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Registry

Written by The Twin Source
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pregnancy nesting

If you find yourself sweeping the garage, cleaning out the pantry, and de-cluttering areas of your home that you would otherwise overlook, you may be engaging in the pre-labor ritual known as nesting. Preparing your nest for your babies' arrival can be an extremely productive way to pass the time. Here are a few not-to-miss nesting steps to take care of before your babies come home.


Baby Clothes and Linens

  • Purchase baby-safe detergent and begin pre-washing your babies' clothes. (Tip: Keep in mind that after the arrival of your babies, you will be doing laundry for your babies as well as for yourself and your partner. You will want to select a detergent that will work for all of you, unless you plan to do your babies' laundry separately. We love All Free & Clear and Seventh Generation.)
  • Organize baby clothes by style. Have a drawer for sleepers; a drawer for onesies; a drawer for socks, hair bows, etc.; and a closet or drawer for outfits.
  • Then organize baby clothes by size. For clothes that give a size range, organize by lowest size. For example, if a baby sleeper is size 3-6 months, place it with 3-month clothes. Newborn and 0-3 month clothing should be grouped together as well. You may find that one of your twins wears the newborn size longer than the other; this way, you won't have to hunt for the item you need.
  • Make space in your nursery for baby linens.


Kitchen

  • Clear out a cupboard or a large drawer in the kitchen or pantry. You will need it to store things like bottles, formula, a breast pump, and breast pump parts. (Another option is to create a twin pantry in the nursery.) This cupboard is here to stay and will turn over several times as your babies grow and begin to use utensils, plates, and sippy cups.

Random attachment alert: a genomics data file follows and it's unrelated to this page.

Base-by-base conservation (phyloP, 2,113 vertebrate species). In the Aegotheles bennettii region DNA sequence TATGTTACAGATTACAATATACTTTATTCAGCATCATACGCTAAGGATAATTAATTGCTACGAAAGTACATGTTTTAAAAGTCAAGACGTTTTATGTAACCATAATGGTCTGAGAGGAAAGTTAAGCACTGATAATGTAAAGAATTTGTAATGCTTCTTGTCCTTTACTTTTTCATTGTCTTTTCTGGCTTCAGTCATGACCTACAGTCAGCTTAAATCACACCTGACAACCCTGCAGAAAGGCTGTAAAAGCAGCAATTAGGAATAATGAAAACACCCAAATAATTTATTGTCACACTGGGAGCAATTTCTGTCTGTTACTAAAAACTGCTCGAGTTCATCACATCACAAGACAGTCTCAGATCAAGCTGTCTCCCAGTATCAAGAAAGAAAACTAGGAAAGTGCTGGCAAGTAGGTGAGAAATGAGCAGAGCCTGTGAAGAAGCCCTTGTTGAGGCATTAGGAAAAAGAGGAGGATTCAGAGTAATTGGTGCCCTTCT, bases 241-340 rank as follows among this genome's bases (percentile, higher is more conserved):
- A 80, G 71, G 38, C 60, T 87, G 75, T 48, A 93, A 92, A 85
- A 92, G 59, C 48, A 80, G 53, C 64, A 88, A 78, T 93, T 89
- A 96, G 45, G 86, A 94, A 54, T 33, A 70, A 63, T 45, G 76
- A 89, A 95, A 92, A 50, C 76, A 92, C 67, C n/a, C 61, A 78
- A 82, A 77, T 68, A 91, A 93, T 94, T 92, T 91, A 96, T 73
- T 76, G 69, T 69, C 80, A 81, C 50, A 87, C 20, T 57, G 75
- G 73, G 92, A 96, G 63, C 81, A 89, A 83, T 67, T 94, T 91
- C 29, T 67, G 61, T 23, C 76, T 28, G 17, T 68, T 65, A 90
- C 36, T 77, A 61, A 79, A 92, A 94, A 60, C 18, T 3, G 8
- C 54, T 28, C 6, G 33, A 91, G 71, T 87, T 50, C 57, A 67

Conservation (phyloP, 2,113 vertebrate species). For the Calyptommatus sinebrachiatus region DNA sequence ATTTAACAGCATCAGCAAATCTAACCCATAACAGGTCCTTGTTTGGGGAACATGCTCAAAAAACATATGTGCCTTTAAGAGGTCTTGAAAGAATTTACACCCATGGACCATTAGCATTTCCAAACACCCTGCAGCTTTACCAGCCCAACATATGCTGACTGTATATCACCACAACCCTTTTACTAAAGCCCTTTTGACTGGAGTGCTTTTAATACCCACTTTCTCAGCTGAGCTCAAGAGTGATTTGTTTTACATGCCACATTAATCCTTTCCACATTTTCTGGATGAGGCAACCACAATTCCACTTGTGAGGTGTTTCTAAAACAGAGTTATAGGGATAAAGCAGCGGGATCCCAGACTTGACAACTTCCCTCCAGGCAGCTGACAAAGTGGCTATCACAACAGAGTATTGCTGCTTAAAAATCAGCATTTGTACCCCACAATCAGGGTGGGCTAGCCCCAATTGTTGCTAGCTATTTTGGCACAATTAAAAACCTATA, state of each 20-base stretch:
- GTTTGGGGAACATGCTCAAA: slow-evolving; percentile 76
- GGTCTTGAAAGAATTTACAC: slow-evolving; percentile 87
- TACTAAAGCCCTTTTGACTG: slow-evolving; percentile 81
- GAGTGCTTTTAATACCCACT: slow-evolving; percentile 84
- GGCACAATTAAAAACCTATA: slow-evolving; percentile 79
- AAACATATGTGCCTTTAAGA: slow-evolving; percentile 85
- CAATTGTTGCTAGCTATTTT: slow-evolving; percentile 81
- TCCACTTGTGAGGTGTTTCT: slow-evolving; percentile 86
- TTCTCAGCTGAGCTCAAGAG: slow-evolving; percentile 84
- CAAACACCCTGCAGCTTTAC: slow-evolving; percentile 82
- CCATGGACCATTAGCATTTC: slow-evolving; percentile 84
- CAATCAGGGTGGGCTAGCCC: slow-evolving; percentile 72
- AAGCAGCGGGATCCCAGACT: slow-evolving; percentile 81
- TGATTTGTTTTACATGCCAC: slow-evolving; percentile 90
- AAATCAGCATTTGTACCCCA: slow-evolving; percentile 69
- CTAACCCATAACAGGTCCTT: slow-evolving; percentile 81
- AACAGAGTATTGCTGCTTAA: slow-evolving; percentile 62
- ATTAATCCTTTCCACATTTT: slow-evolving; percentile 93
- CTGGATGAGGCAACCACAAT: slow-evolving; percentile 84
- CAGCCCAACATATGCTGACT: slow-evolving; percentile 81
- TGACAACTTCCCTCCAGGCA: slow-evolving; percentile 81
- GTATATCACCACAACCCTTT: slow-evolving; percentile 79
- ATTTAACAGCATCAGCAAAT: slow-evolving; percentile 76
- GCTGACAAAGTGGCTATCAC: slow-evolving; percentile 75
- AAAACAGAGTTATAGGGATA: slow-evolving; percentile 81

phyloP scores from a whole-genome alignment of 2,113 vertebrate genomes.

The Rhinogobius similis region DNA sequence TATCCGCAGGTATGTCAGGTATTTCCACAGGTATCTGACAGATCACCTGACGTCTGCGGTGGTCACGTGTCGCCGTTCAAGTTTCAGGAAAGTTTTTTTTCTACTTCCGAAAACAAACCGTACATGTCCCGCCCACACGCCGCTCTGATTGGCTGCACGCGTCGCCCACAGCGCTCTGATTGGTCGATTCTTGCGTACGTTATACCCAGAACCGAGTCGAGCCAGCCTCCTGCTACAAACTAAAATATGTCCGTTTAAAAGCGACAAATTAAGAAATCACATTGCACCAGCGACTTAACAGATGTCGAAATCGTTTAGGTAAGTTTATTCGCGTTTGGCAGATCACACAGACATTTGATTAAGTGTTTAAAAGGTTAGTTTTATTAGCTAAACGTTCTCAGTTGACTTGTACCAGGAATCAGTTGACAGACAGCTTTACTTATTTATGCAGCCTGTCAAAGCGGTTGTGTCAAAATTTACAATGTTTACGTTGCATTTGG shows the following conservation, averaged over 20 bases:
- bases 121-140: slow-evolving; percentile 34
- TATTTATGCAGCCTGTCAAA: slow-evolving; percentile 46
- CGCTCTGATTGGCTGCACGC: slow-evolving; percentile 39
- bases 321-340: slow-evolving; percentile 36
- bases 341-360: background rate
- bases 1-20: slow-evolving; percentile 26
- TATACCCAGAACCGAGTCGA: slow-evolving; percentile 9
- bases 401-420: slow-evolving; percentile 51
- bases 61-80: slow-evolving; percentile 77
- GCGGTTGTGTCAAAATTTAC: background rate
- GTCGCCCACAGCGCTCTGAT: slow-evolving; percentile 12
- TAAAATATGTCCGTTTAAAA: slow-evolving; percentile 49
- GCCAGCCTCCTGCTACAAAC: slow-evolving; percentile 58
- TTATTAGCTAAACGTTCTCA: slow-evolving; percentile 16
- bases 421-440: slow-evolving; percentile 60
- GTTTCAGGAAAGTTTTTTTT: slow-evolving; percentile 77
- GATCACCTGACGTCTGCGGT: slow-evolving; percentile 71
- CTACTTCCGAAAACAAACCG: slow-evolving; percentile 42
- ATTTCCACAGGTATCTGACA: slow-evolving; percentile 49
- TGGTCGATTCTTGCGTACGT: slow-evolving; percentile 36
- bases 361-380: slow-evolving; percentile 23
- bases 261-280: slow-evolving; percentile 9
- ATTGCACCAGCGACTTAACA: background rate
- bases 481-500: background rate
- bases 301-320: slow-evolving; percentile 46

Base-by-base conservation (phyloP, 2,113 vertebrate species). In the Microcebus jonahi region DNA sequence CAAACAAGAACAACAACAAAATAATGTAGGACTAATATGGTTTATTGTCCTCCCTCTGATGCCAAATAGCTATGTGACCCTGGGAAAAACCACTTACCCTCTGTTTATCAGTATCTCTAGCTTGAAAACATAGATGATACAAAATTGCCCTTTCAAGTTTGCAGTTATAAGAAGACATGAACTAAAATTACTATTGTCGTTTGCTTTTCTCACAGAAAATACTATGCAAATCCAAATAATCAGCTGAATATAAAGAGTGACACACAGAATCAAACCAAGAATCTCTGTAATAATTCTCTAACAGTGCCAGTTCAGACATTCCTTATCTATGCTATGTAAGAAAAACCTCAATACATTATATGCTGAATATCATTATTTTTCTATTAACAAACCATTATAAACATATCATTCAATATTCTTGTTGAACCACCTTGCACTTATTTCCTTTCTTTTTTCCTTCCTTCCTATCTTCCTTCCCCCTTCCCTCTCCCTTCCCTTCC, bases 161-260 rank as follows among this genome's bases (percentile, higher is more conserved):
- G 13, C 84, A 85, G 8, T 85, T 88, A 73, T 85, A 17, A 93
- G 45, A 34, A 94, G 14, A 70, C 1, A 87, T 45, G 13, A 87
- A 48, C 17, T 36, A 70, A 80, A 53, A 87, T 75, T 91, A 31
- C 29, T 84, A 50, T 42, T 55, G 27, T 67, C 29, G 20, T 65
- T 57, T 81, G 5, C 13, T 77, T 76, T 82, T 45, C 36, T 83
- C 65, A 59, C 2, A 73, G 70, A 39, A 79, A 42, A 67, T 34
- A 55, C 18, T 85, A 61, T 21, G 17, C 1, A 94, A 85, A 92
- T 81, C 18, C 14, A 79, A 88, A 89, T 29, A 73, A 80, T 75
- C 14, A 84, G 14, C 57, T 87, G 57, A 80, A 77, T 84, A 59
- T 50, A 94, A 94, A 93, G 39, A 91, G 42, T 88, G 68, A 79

• Make space on the counter for a baby-safe drying rack.
  • Make space in the freezer and/or deep freezer. You will need a designated space for frozen breast milk if you pump and store, as well as space for frozen meals that you cook in advance and/or receive from family and friends.
  • Sterilize all breast-feeding accessories, pacifiers, and bottles as directed. This can be very time-consuming, so we recommend purchasing these sterilizing bags to save time.


Car Seats and Other Baby Gear

  • Purchase and install car seats. Make sure you're comfortable with the car seats and how to use them.
  • Assemble cribs, bassinets, swings, changing tables, strollers, etc.
  • Put clean linens on cribs and bassinets.


Changing Station

  • Determine the number of changing stations you will need, and plan accordingly. It's helpful to have one main changing station in the nursery and a partial changing station in another common location, especially if your home is more than one level. Having a second changing station—perhaps in the master bedroom at first—is especially important if you are having a C-section, since your mobility will be limited for the first few weeks of recovery.
  • Stock the changing station (Check out our Twin Source Demo!) so it is ready to go when your babies come home.
  • Place portable changing pads in a few different places. Perhaps have one in the nursery and another in the master bedroom. (Tip: Pick out changing pad covers that match your nursery but are also fun. You will take quite a few pictures on the changing pad as you ooh and ahh over your newborns.)


Photo Albums/Baby Books

  • Complete any photo albums, especially if you have existing children and their albums aren't finished. Also be sure to back up all of your digital photos!